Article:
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on December 16, 1773, at Griffin’s Wharf in Boston, Massachusetts. American colonists, frustrated and angry at Britain for imposing “taxation without representation,” dumped 342 chests of tea, imported by the British East India Company into the harbor. The event was the first major act of defiance to British rule over the colonists. It showed Great Britain that Americans wouldn’t take taxation and tyranny sitting down, and rallied American patriots across the 13 colonies to fight for independence.

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The idea of "civil protest" has been a relatively recent invention.

An occupied people.

It should be obvious that civil protests are largely ineffective based on the outcomes of civil protests over the past 30 years.

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What is a demonstration?

    1. The act of making evident or proving.
    2. Conclusive evidence; proof.
    3. An illustration or explanation, as of a theory or product, by exemplification or practical application.
    4. A manifestation, as of one's feelings.
    5. A public display of group opinion, as by rally or march.
    6. A show of military strength.

The American Heritage Dictionary of the English Language, 1975

Any public display of power, whether it be political or military is a demonstration. It's a demonstration when law enforcement burns people alive or conducts snatch-and-grab kidnappings of citizens.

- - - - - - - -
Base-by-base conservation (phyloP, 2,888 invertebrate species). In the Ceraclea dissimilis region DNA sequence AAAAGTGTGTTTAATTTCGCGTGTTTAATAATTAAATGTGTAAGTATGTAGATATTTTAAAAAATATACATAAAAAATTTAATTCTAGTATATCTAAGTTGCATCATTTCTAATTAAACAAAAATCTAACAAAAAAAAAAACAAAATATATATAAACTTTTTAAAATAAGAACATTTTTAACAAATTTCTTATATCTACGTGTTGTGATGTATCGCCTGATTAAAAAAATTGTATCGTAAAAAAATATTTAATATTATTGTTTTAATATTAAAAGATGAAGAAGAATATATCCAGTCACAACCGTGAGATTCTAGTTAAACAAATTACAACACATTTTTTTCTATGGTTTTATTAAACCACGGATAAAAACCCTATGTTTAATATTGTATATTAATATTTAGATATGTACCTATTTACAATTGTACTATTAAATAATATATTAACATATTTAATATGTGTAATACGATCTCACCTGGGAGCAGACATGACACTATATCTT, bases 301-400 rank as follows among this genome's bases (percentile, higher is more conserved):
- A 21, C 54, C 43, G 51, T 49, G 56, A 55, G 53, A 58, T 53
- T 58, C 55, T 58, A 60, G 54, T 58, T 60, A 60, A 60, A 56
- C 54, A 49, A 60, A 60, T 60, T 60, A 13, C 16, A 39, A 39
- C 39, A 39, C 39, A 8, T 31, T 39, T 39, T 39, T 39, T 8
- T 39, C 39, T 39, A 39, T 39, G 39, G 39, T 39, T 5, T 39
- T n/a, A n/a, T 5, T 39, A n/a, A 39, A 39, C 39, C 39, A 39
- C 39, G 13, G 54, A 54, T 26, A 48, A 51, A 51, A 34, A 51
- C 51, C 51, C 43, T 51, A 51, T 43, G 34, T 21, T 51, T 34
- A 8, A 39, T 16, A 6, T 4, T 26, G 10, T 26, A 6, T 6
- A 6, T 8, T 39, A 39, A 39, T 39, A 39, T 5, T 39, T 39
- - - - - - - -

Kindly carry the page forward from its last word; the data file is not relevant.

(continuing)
Look at what we can do.

Who wants this?

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Look at how few you are.

What is the difference?

A protest is always a demonstration, but a demonstration isn't always a protest.
Protests require demonstrators who are unrepresented by whatever societal structure they live within. There must be animosity between protestors and their opposition's enforcers.
Enforcers don't necessarily have to be members of the government. They can be private citizens, businesses, foreign governments, or even non-profit organizations.

In the case of the Boston Tea Party, the opposition was the Crown, and it's enforcers were the Red Coats.

More recently, the memo penned by a now ex-google employee was a protest against society and Google.

U cray cray bro

In this case, the enforcers were social-media society and Google corporate.

Take note of the use of the writers choice of "screed" to describe a lengthy writ outlining someone's first-hand views.
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In a more distant time, the Ludlow Massacre was a protest violently subdued by the Pinkertons.

same shit different day